Author shreevatsa
Recipients docs@python, ezio.melotti, shreevatsa, vstinner
Date 2015-09-30.05:19:44
SpamBayes Score -1.0
Marked as misclassified Yes
Message-id <1443590385.97.0.810723896221.issue25275@psf.upfronthosting.co.za>
In-reply-to
Content
Summary: This is about int(u'१२३४') == 1234.

At https://docs.python.org/2/library/functions.html and also https://docs.python.org/3/library/functions.html the documentation for 

     class int(x=0)
     class int(x, base=10)

says (respectively):

> If x is not a number or if base is given, then x must be a string or Unicode object representing an integer literal in radix base.

> If x is not a number or if base is given, then x must be a string, bytes, or bytearray instance representing an integer literal in radix base.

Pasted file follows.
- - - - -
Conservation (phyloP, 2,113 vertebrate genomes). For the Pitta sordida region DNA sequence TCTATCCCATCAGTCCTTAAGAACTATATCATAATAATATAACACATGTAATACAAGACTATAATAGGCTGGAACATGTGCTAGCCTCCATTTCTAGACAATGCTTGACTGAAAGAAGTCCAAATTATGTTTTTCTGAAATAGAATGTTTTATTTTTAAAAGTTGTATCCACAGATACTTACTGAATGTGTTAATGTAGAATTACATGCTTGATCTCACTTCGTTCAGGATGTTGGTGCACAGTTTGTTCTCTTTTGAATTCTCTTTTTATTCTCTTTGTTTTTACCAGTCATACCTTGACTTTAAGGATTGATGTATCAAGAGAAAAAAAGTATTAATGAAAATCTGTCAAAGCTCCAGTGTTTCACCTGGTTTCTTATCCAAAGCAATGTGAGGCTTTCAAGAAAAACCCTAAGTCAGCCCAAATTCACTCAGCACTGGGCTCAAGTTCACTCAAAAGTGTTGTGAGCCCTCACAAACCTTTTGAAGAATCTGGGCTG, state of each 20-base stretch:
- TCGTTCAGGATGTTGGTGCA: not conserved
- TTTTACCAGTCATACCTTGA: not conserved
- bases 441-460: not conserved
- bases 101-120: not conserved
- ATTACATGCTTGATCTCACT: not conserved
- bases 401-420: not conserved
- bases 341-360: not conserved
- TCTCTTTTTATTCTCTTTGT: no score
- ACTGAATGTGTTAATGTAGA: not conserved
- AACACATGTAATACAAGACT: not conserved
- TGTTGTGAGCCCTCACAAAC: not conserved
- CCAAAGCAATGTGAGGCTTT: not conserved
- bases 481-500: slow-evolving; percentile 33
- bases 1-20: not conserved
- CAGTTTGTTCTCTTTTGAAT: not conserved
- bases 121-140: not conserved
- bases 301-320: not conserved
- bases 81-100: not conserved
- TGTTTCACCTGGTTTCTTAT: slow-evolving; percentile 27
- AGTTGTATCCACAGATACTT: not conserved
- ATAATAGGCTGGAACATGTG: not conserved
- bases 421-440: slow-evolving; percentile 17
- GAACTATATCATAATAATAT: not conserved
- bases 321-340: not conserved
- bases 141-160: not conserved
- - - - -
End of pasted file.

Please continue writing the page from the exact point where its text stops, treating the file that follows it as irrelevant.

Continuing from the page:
If you follow the definition of "integer literal" into the reference (https://docs.python.org/2/reference/lexical_analysis.html#integers and https://docs.python.org/3/reference/lexical_analysis.html#integers respectively), the definitions ultimately involve

     nonzerodigit   ::=  "1"..."9"
     octdigit       ::=  "0"..."7"
     bindigit       ::=  "0" | "1"
     digit          ::=  "0"..."9"

So it looks like whether the behaviour of int() conforms to its documentation hinges on what "representing" means. Apparently it is some definition under which u'१२३४' represents the integer literal 1234, but it would be great to either clarify the documentation of int() or change its behaviour.
History
Date User Action Args
2015-09-30 05:19:46shreevatsasetrecipients: + shreevatsa, vstinner, ezio.melotti, docs@python
2015-09-30 05:19:45shreevatsasetmessageid: <1443590385.97.0.810723896221.issue25275@psf.upfronthosting.co.za>
2015-09-30 05:19:45shreevatsalinkissue25275 messages
2015-09-30 05:19:44shreevatsacreate